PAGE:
Kayak Club expansion meeting set
The people who run a local kayak club have a vision of becoming a place where athletes worldwide can train, use the waters, and even stay during summer tournaments in all sports.
That vision will be discussed when stakeholders will hold a special presentation Thursday at 6 p.m. at city hall in council chambers.
And the opposition – mostly nearby property owners – has promised it will come out in force.
The South Florida Canoe and Kayak Club hopes to build a $22.5 million training facility on the shores of Lake Kennedy, near Sun Splash Family Waterpark, that will be used by international athletes to train for international level kayaking events, such as the Olympics.
“It’s a stakeholders meeting. They’re bringing them back because of the planned expansion of their facility,” city spokesperson Connie Barron said. “They figure there will be more people this time, so instead of holding it in Room 220, it will be in chambers.”
Among those expected to attend are officials from the city’s Department of Community Development, officials for the kayak club, and the public, especially those who live in and around the area and who are expected to voice their disapproval to the plan.
Joe Mazurkewicz, representing the kayak club, is expected to unveil a public/private partnership to raise the money necessary to build the facility.
The project is expected to include a three-story, 300-bed dormitory, including a restaurant and a state-of-the-art training facility and other buildings.
The complex also would house people from other organizations, such as soccer or softball teams who are there to hold a tournament during the summer, which could raise revenues directly and indirectly to the city.
Vince Cautero, city community development director, said the presentation is two-pronged.
“The meeting is intended to discuss how a public/private partnership would work. They would have to go through the process with the city,” Cautero said. “The other part is the rezoning process, it would have to be redone and a planned development project would have to be done.”
Mazurkewicz agreed to hold a public meeting before the holidays because he said the application would be coming in for the partnership portion in January, Cautero said.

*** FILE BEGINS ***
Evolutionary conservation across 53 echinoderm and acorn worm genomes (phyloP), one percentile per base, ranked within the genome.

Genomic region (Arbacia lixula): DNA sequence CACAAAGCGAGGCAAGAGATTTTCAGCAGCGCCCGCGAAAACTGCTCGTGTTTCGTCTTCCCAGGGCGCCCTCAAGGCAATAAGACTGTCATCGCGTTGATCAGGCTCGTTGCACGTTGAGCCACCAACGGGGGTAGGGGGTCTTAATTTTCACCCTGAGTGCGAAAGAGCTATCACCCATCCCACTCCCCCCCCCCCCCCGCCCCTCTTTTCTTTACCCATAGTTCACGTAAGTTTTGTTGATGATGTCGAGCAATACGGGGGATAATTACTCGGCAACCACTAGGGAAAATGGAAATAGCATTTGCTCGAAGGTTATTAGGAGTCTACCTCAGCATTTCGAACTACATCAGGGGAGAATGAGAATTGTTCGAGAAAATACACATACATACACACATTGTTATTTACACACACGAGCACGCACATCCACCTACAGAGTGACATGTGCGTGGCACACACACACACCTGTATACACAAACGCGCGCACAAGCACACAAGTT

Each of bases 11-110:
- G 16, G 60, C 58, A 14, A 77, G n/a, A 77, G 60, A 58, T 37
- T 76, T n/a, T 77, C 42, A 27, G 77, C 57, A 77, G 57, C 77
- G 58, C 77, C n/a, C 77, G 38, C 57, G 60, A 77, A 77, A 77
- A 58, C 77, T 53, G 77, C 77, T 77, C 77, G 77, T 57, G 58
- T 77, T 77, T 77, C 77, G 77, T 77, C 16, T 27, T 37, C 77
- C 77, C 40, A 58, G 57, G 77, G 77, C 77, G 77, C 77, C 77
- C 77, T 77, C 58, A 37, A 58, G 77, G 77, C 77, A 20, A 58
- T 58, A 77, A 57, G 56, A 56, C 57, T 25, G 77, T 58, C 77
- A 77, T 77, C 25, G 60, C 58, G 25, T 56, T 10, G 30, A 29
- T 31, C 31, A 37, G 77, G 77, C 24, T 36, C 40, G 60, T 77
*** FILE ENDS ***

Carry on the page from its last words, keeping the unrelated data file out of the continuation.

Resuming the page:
“We want the community to be aware of it so they can ask questions,” Cautero said. “The goal is to introduce and and let people digest it.”
Not everybody is pleased with the plans. Many residents, including Lynn Decker, who represents the organizations Save Our Lakes and Save Our Community Parks, is expected to be there to voice opposition, as the original intent of the land was as a community park.
“The land was taken by eminent domain for Steve Pohlman (Parks and Rec Director) to use as a public park because the city has grown so much,” Decker said. “With this kayak club, they have conjured all the things we worried about with the no-wake zones. We’re trying to save the park.”
Despite opposition, the city council voted to extend a lease in December 2013. Rent was set at $10 per year for five years with a five-year extension option.
Opponents complained they bought their property because of the lake and the ability to use their boats on it. Now, they say, it will be for international athletes, with no benefit to residents.
“It’s a very contained area. These are not big lakes. It’s not the proper place for it. They want to use the existing infrastructure instead of putting it in themselves,” Decker said. “There were so many other options, like the North Spreader.”